House hearing today to examine launch indemnification

The space subcommittee of the House Science Committee is holding a hearing at 10 am Eastern today on the launch indemnification program, which is due for renewal this year. The program requires commercial launch providers to take financial responsibility (typically through insurance) for any third-party damages from a launch up to the “Maximum Probable Loss”, or MPL, calculated by the FAA’s Office of Commercial Space Transportation when it awards the launch license. Any damages that exceed the MPL by up to approximately $2.7 billion would be indemnified by the government; damages above that level would revert to the launch provider. In practice, there has never been a third-party claim in over 20 years of US commercial launch activity that has required a government payment (I’m hard-pressed to think of any third-party claim from an FAA-licensed commercial launch.)

This indemnification regime comes up for debate every three to five years, as industry lobbies for it to be made permanent in order to remain competitive with launch providers in other nations, while Congress debates whether it should expose the government to any liability, however slim (the hearing charter notes that the FAA estimates the odds of an accident resulting in third-party losses above the MPL at less than 1 in 10 million.) The outcome, in the past, has been a short-term extension, usually done at close to the last minute: in 2009 the indemnification regime was extended by a bill signed into law on December 28th, just three days before it was set to expire, after passing the Senate by unanimous consent the previous week.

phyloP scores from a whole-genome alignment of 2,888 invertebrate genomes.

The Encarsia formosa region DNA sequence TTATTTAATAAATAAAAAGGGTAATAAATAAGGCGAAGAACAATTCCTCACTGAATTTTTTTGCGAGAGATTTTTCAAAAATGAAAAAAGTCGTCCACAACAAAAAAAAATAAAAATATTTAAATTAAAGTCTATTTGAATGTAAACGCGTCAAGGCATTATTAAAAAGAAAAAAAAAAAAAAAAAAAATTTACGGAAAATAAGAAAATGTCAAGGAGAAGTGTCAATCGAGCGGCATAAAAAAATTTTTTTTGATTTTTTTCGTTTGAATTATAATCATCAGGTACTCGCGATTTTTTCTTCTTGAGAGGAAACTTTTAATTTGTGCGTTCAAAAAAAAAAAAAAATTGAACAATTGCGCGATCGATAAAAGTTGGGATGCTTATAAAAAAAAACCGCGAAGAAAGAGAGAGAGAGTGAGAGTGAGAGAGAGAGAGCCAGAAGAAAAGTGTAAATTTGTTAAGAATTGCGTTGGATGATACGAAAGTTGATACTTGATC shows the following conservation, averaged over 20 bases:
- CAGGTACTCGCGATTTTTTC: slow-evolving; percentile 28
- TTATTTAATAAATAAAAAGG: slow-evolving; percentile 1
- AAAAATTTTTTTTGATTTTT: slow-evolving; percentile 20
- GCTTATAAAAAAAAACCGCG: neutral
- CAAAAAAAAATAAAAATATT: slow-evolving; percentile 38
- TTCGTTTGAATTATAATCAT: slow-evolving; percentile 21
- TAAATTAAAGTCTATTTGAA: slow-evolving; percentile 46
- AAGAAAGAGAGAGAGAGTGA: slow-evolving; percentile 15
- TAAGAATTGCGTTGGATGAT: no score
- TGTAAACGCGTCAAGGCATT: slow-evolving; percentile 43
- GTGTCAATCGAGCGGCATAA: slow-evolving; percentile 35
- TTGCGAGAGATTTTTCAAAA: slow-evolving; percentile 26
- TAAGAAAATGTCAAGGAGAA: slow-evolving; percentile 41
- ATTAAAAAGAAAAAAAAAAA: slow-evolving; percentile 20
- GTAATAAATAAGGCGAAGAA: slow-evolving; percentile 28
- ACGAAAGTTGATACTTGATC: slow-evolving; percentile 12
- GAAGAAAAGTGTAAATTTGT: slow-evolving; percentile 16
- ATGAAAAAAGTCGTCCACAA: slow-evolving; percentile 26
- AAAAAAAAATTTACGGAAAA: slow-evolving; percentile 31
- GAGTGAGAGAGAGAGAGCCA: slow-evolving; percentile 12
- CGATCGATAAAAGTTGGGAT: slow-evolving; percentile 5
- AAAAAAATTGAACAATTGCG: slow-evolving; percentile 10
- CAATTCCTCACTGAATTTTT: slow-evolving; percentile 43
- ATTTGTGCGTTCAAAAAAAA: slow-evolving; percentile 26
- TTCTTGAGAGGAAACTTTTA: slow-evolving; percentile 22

Today’s hearing includes George Nield, the associate administrator for commercial space transportation at the FAA; an official from GAO; and representatives from industry who will likely advocate for an extension of the indemnification regime. The hearing, according to the charter, will examine whether the indemnification regime should be continued and if any changes should be made regarding what it covers and the balance of risk-sharing between the industry and government.

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